A peace accord seems to have been reached, but many existing cases are still sub judice.
Fudzilla tried every single developer’s version and we tried the last beta, codenamed Crescent Bay, at more than one action. Recently Nvidia had a bunch of demos that we got to experience last week at Computex in Taiwan.
Crescent Bay is good, but we wanted a higher resolution per eye. Unfortunately, the Oculus Consumer version comes with the same OLED based 2160×1200 at 90Hz panel, split over dual displays. This means that you are getting 1080×1200 at 90 Hz per eye. These are the numbers that Atman Binstock, Chief Architect at Oculus Rift shared with the community some months ago.
Another thing that Oculus CEO Palmer Luckey didn’t mention is the retail price of the VR glasses. From what we could find out, the company plans to sell them for $499. The goal is to offer this technology together with PC for $1500 and you can get a decent PC with GTX 970 or AMD Radeon R9 290 for that money. Have in mind that the computer components will get even cheaper by Q1 2016 when Oculus plans to ship their glasses. Oculus issued a statement that $1500 will get you a PC with glasses.
The main question remains how they feel after hours or playing. Every single demo we tried was a few minutes long, but what happens after a couple of hours of playing?
And don’t worry the second generation consumer version that we expect to see in the second half of 2016 will probably have better displays and improved tracking sensors too.
“From the standpoint of marketing, this is a great way for BlackBerry to get visibility. It really doesn’t hurt them much, and the upside is high,” said Rob Enderle, who runs technology consulting firm Enderle Group.
Enderle and other financial and tech analysts agree that the move by BlackBerry does present its own set of challenges as the company would have to support two platforms and potentially put some resources into marketing an Android device, but with little to lose most agree it comes with little downside.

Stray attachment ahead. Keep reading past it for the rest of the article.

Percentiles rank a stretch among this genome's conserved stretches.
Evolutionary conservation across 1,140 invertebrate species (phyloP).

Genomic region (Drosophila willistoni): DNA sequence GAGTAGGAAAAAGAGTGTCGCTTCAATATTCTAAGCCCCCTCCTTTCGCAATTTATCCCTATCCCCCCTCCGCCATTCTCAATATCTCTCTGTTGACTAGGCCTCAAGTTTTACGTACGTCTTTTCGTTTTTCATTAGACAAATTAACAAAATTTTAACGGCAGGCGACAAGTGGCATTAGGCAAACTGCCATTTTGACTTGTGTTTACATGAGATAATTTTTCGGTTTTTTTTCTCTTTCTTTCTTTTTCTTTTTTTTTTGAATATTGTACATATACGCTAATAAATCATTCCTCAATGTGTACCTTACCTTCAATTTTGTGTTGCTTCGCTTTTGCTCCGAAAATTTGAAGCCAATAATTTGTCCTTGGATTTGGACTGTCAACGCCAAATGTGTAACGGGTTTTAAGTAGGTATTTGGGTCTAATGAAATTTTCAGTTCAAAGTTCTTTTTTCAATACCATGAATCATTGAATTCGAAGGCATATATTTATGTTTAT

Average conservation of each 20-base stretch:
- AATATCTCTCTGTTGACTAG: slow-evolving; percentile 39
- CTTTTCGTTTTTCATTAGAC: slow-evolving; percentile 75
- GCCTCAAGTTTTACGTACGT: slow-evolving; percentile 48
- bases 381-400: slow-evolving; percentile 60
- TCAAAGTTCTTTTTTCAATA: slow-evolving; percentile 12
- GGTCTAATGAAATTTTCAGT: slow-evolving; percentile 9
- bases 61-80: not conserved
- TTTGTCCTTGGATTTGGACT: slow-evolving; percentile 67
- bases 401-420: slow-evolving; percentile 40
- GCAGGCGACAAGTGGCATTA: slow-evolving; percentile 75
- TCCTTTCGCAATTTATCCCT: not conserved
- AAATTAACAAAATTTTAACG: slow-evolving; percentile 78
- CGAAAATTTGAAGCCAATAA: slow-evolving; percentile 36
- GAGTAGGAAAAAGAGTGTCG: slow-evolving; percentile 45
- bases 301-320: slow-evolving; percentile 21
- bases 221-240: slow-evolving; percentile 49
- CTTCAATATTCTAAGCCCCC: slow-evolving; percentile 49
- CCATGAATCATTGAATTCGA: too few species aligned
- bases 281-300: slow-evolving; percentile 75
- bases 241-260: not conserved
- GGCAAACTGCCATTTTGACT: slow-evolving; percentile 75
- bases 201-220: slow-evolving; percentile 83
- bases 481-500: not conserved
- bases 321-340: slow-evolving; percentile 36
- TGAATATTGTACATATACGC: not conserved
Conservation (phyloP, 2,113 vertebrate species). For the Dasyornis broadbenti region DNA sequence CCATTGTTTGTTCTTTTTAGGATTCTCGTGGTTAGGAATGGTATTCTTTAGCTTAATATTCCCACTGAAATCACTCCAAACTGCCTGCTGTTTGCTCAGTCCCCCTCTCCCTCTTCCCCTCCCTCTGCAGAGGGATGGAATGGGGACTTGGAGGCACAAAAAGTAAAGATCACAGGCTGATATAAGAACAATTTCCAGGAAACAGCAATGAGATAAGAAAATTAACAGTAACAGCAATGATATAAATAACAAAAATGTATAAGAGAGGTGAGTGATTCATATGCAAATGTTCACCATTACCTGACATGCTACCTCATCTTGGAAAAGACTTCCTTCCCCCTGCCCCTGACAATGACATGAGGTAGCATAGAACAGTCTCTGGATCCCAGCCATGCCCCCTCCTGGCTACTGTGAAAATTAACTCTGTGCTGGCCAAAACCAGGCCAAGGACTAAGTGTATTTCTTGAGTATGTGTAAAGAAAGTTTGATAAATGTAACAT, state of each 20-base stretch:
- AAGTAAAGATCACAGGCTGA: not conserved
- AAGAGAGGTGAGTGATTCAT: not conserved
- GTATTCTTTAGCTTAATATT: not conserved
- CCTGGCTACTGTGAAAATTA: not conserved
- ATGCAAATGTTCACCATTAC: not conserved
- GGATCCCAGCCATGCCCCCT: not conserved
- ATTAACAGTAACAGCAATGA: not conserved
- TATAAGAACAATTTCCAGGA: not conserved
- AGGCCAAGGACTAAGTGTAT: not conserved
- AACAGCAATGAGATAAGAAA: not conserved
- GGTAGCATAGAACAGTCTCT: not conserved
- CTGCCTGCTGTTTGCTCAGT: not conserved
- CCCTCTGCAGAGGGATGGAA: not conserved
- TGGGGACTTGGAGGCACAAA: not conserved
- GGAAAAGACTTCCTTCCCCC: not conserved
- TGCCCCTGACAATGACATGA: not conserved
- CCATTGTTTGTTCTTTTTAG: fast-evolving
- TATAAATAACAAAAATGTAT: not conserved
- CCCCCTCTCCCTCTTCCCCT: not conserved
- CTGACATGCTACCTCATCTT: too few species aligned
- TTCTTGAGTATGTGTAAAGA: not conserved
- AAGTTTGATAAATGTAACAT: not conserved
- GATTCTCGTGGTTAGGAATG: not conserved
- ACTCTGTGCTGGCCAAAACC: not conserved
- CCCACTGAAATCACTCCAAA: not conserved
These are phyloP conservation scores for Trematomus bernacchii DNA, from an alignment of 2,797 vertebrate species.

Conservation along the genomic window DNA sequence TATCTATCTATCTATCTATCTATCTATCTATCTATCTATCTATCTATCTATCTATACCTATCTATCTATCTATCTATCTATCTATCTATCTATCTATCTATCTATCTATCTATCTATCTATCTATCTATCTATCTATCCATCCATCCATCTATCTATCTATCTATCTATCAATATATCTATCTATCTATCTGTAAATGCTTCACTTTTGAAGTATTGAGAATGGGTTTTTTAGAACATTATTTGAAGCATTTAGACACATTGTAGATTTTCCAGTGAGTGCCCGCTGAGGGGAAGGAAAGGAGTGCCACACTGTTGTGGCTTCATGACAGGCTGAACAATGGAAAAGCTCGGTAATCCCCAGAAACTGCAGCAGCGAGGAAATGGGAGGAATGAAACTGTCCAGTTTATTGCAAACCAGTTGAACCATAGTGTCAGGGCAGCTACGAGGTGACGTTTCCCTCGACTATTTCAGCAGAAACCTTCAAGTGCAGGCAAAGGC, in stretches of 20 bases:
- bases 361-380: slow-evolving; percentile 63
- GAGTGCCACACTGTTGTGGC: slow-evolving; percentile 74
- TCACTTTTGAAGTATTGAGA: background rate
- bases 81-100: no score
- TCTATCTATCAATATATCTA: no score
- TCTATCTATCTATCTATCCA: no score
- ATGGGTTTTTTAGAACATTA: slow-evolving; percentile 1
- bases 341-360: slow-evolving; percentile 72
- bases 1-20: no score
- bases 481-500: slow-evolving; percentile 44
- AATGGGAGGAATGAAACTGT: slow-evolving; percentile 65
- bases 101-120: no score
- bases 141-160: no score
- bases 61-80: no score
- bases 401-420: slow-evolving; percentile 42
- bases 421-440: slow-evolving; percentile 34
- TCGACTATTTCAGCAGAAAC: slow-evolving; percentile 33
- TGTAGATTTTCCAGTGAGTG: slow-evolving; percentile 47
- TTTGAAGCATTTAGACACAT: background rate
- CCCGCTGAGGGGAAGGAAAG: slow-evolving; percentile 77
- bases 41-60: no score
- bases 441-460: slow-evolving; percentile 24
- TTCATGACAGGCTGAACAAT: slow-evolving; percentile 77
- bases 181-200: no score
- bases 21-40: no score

“If Android has one significant weakness it is security and that’s just the thing that BlackBerry can fix, so it could play out pretty well and I am actually quite surprised that they did not try this sooner,” said Enderle, adding that BlackBerry has to deliver a compelling device in order for the gambit to work.
Reuters reported last week that BlackBerry was considering a move to test run Android on its upcoming slider device, as part of a bid to convince potential corporate and government clients that its device management system, BES12, is truly able of manage and secure not just BlackBerry devices, but also devices powered by Google’s Android, Apple’s iOS and Microsoft’s Windows operating system.
“In order for BES12 to succeed it has to be viewed by all as platform agnostic, and what better way to demonstrate that other than by doing it yourself,” said Ramon Llamas, an analyst with technology research firm IDC.
BlackBerry, which once dominated the smartphone market, has seen its market share drop to under 1 percent, as the iPhone and a slew of Android devices from Samsung have captured market share. John Chen, a turnaround expert brought in to fix its slide, is now pivoting BlackBerry to focus more on its well-regarded software and device management business.
Engineers at the Mozzarella Foundation have finally come up with an idea that could make Firefox relevant again.
For ages now Firefox has been losing users almost as it holds on to their memory and while it has made pushes into mobile, the outfit has not really done much cutting edge since it sank Internet Exploder in Europe.
All that is set to change as the Foundation starts putting Virtual Reality under the bonnet of the browser.
Mozilla researchers Vlad Vukicevic and Josh Carpenter have been telling Road to VR about Mozilla’s cunning plans to build building native-feeling immersive VR sites.
“Ultimately, we want users to have a seamless, friction-free experience on the Web, whether browsing existing Web content or new VR content. We also want developers to have a clear path to creating new fully-immersive VR web sites as well as adding VR elements to their current sites. Finally, we want all of this to work on the widest possible range of hardware, as one of the strengths of the Web is its ability to scale from the lowest end mobile phones to the highest end desktops,” they said.
Initially the Web VR has focused on creating content using WebGL, which is a full 3D graphics API. WebGL is powerful, but it’s an API borrowed from the 3D world purely to enable high performance 3D graphics on the Web.
WebGL is a good place to get started with VR experiments on the Web, but HTML+CSS are still the languages we use to structure and lay out websites. So for VR Web to take off, it needs to enable Web developers to create VR experiences using these languages they already know.